It’s lunchtime at Volcano House inside Hawai‘i Volcanoes National Park. Sitting in a rocking chair, I gaze out a wall of plate glass windows at Halema`uma`u. Two miles across the rocky landscape, lava erupts from a hole in the ground 4,000-feet above sea level. I have to remind myself of that. That below me an opening in the earth’s crust is dispensing a stream of molten rock that’s burbling up little more than a stone’s throw away. New land created right before my eyes. This isn’t something you see every day. Something not many in the world experience.
But I cannot see the red-hot lava. I cannot feel its heat. And the burning smell I detect is not the sulfur given off by the volcano but the smoke from a burning fireplace behind me. The eruption occurs in a crater-within-a-crater kind of thing, and as volcanoes go, this one is fairly well-behaved. That is, it’s not spewing lava hundreds of feet in the air. It’s not streaming down the mountain in a river of orange. At least, not right now. It’s more like a pot of boiling water on a stovetop, steam billowing into the air and mingling with clouds.
And, so, I remind myself: There is an active volcano across from me.
At night, the view changes. The glow from the boiling lava lights up, permeating any lingering clouds in a wash of pinks and reds and oranges.
One hundred and fifty years ago this week, Mark Twain stood here, gazing at the same volcano. But was it? The same?
Twain stayed at the Volcano House, writing a humorous tale about his friend Mr. Brown in the guest registry of the Volcano House. But it wasn’t the same Volcano House in which I am sitting. I met with a historian earlier today. He showed me where the building in which Twain stayed once stood. Turns out there have been many renditions of the Volcano House. Just as there have been many renditions—eruptions, if you will—of Kīlauea.
During Twain’s visit, the summit caldera was going off. It wasn’t the self-contained volcano I see today. “The greater part of the vast floor of the desert under us was as black as ink, and apparently smooth and level; but over a mile square of it was ringed and streaked and striped with a thousand branching streams of liquid and gorgeously brilliant fire!” Twain wrote for the Sacramento Union. “It looked like a colossal railroad map of the State of Massachusetts done in chain lightning on a midnight sky. Imagine it – imagine a coal-black sky shivered into a tangled network of angry fire!”
But there were no rift zone eruptions, no leakages, along the volcano’s flanks like we have today. And Twain just missed a 125-day eruption of nearby Mauna Loa towering over Kīlauea at 13,677 feet elevation.
I’m here meeting with volcanologists, botanists, archivists, historians, and just about anyone who will talk Mark Twain with me. I’m curious what the place may have looked like in 1866 when Twain stood along the crater’s rim less than a half-mile from where I now sit, and how it’s changed. I am seeking anecdotes from descendants of those with whom Twain met. And, of course, I am searching for Twain’s lost notebook.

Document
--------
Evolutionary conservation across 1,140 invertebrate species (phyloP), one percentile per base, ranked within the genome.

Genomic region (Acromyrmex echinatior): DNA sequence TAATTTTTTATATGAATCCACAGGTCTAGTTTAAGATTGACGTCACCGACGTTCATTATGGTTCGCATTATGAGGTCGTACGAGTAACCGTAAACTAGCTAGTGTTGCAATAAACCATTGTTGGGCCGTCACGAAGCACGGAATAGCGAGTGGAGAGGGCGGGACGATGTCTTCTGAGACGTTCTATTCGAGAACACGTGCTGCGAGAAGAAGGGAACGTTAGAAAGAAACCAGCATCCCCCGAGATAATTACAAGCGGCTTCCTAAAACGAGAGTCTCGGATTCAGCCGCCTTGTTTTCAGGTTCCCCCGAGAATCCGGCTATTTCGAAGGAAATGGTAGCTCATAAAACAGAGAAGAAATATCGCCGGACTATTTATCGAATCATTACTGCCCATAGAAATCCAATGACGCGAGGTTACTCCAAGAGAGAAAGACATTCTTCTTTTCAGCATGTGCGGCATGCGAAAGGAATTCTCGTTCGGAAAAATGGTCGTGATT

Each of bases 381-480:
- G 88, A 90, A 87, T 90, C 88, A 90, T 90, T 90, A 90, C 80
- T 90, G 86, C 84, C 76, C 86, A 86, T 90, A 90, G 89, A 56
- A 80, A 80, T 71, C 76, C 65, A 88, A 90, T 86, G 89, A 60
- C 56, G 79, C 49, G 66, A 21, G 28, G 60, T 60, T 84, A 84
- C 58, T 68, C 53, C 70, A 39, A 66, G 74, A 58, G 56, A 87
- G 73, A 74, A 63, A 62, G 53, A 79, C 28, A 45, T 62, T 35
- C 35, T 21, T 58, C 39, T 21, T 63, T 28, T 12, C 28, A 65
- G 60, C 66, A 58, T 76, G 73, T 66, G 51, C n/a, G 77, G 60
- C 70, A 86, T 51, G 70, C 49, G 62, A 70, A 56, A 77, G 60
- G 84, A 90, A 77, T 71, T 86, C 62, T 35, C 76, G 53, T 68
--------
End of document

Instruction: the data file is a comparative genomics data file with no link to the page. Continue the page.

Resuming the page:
“What is it with you and Twain?” I am asked again and again. “Why are you writing this book?”
The answer: I don’t know. Do we ever know what feeds our obsessions? Our curiosities? Our hobbies? I do know I’ve been working on this project for nearly the length of time I’ve lived in Hawai‘i–over 17 years. I moved to Hawai‘i from a lifetime of living in and around the state of Missouri, a few hours down the road from Twain’s childhood hometown of Hannibal. I had no idea Twain had beat me to Hawai‘i, had scooped a story about shipwrecked sailors here that he considered his “debut as a literary person,” had made lifetime friends with people in Hawai‘i, had left Hawai‘i to go on and become a famous travel writer and comedic lecturer—all due in great part to his four-month-and-a-day Hawai‘i visit. Ever since I read Mark Twain’s Letters from Hawaii, I’ve been researching his relationship with this place. The more I dig, the more I learn. The more I learn, the more intrigued I become. At some point, I realized it was my responsibility to share what I knew, and in sharing, I would be giving back, leaving some kind of legacy. Hence, the book idea.
This year marks the 100th anniversary of Hawai‘i Volcanoes National Park, our nation’s 15th national park. The park extends from sea level to the 4,000-foot summit of Kīlauea and beyond to the 13,677-foot summit of neighboring Mauna Loa. There are calderas, pit craters, cinder cones, tree molds, and lava tubes. There are seven ecological zones and 59 endangered species making their home inside the park. There are 66 miles of paved roads, 155 miles of marked trails, and 123,100 acres of legislated wilderness.
During the past three months of tracking Twain’s footsteps around O‘ahu, over to Maui, and now here on Hawai‘i Island, this place feels the least changed since Twain’s visit. After examining a raft of historical photos of old buildings and people in period dress, I wouldn’t be surprised if I hiked down Halema`uma`u trail this afternoon and rounded a corner to see America’s great novelist peering between from the fronds of a hapu`u tree fern and gumming a cigar.
Much of the reason the area has remained so unchanged over the century and a half is due to the place itself—Madame Pele, as she’s called. Not many people want to live near an active volcano. But the preservation of the place is also due to the foresight of a group of people who ensured this place was preserved for generations to come as a national park. To them, I say, “Thank you.”